MCLR Full Form: Marginal Cost of Fund Based Lending Rate, Impact, Deadlines

MCLR Full Form
Home » Full Form » MCLR Full Form: Marginal Cost of Fund Based Lending Rate, Impact, Deadlines

When you apply for an education loan or any type of loan, the primary factor which you consider is the interest rate on the loan. Now, while comparing or checking the interest rate on loans, you might have come across the term ‘MCLR’. The bank uses MCLR while calculating and determining the effective rate of interest on loans. All the calculations are performed as per the guidelines of RBI. You should also understand what is RLLR as it is also used in the calculation of interest rates. Let’s understand what is the full form of MCLR, what are its outcomes, and how it is different from the base rate.

What is the Full Form of MCLR?

The full form of MCLR is the Marginal Cost of Funds based Lending Rate (MCLR). It was introduced by the Reserve Bank of India (RBI) on April 1, 2016. MCLR serves as the minimum lending rate below which banks are not permitted to lend. It replaced the earlier base rate system, aiming to provide a more transparent and efficient way for banks to determine lending rates.

MCLR is an internal reference rate for banks that helps them decide the interest rates they can charge on loans. The rate is based on the incremental cost of arranging an additional rupee for a prospective borrower. This ensures that the cost of funds is accurately reflected in lending rates.

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MCLR Implementation and its Impact

The implementation of MCLR brought major changes to how interest rates are determined by the bank for loans. Under the MCLR regime, interest rates are adjusted based on the relative risk profile of individual customers. Before MCLR, when the RBI reduced the repo rate, banks were slow to pass on the benefits to borrowers. With MCLR, banks are required to adjust their interest rates immediately in response to changes in the repo rate.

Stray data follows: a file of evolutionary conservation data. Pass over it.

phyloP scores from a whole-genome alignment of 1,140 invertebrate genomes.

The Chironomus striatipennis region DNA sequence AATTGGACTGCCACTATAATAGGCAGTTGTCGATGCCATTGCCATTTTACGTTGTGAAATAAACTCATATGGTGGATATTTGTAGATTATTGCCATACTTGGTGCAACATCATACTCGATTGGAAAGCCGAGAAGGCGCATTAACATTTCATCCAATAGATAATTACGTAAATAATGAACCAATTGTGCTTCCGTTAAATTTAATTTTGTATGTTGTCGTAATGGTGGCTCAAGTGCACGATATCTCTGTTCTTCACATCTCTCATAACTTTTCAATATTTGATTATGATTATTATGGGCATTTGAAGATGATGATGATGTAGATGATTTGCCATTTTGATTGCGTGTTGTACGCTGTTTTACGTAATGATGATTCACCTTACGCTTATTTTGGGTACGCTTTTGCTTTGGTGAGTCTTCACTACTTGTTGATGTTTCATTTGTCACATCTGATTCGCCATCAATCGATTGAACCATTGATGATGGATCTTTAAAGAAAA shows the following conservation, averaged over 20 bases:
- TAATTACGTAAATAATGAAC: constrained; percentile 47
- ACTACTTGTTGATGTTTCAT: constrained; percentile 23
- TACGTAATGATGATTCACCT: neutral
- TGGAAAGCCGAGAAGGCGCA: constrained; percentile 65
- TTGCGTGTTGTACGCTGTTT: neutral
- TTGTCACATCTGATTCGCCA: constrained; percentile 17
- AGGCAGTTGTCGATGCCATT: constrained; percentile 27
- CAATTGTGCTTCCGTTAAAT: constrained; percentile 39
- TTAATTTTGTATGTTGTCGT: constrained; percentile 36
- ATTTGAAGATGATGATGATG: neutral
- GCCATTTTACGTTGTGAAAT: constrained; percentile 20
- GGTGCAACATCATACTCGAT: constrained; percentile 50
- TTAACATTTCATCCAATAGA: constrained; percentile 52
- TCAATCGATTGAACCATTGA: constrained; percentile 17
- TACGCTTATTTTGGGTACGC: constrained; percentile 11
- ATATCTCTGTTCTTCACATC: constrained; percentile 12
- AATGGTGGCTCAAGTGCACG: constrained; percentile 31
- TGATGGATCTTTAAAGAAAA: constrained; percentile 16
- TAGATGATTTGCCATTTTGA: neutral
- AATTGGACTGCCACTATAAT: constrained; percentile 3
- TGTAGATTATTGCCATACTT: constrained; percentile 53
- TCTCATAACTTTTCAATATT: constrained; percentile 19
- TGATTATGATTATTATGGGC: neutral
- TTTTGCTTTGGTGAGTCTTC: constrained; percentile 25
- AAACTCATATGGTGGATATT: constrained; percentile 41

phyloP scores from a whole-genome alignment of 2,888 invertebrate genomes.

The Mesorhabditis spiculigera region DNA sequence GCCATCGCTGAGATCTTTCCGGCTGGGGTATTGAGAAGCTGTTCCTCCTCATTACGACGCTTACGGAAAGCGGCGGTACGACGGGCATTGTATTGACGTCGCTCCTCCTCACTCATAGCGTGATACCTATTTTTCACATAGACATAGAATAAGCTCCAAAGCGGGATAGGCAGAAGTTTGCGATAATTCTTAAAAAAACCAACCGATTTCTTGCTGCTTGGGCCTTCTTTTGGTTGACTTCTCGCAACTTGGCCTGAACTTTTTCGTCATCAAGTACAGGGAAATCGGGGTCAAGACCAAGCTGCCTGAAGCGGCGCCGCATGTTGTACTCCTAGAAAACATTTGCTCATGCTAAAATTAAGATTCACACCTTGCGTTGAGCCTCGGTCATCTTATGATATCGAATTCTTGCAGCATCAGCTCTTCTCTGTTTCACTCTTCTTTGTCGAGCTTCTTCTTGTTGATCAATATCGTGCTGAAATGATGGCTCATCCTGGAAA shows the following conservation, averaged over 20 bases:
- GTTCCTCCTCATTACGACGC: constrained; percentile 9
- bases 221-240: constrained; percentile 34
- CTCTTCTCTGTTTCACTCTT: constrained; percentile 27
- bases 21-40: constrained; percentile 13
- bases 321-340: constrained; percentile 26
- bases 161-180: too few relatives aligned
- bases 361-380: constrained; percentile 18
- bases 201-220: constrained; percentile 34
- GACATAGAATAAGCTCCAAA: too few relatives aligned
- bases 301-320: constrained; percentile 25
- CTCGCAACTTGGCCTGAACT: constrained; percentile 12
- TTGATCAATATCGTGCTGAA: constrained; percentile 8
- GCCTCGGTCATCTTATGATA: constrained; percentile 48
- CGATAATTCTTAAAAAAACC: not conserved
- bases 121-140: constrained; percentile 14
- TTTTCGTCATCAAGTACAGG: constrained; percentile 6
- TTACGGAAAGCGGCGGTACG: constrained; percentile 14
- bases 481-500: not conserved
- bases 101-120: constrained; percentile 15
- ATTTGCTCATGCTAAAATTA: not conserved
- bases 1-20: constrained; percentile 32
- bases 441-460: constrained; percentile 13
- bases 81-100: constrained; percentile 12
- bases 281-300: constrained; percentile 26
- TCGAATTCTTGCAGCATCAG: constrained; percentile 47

This system aims to increase transparency in the structure used by banks to calculate interest rates on loans and advances. It ensures that bank credits are available at interest rates that are fair to both consumers and banks.

How to calculate MCLR?

MCLR is calculated based on the loan tenor, i.e., the duration for which a borrower must repay the loan. This tenor-linked benchmark is internal to each bank. The actual lending rates are determined by adding a spread to this benchmark rate. Banks declare their MCLR after a thorough examination, applying the same process for loans of different maturities, whether monthly or as per a pre-announced cycle. After all these criteria, the bank determines the effective rate of interest by adding MCLR and spread. 

There are a total of four major elements of MCLR. These are made up of the following:

ElementsDescription
Tenor premiumThe cost of lending varies with the period of the loan. Longer loan durations indicate higher risk, which banks mitigate by charging a tenor premium.
Marginal cost of fundsThis element reflects the average rate at which deposits with similar maturities were raised before the review date. The marginal cost of funds includes components like the Return on Net Worth and the Marginal Cost of Borrowings, with the latter accounting for 92% and the former 8%, corresponding to the risk of weighted assets represented by Tier I capital for banks.
Operating CostOperational expenses are linked to raising funds, excluding costs recovered through service charges. These expenses are directly associated with providing the loan product.
Negative carry on account of CRRA negative carry on the Cash Reserve Ratio (CRR) occurs when the return on the CRR balance is zero, leading to a negative impact when the actual return is less than the cost of funds. This affects the Statutory Liquidity Ratio (SLR) balance that every commercial bank must maintain.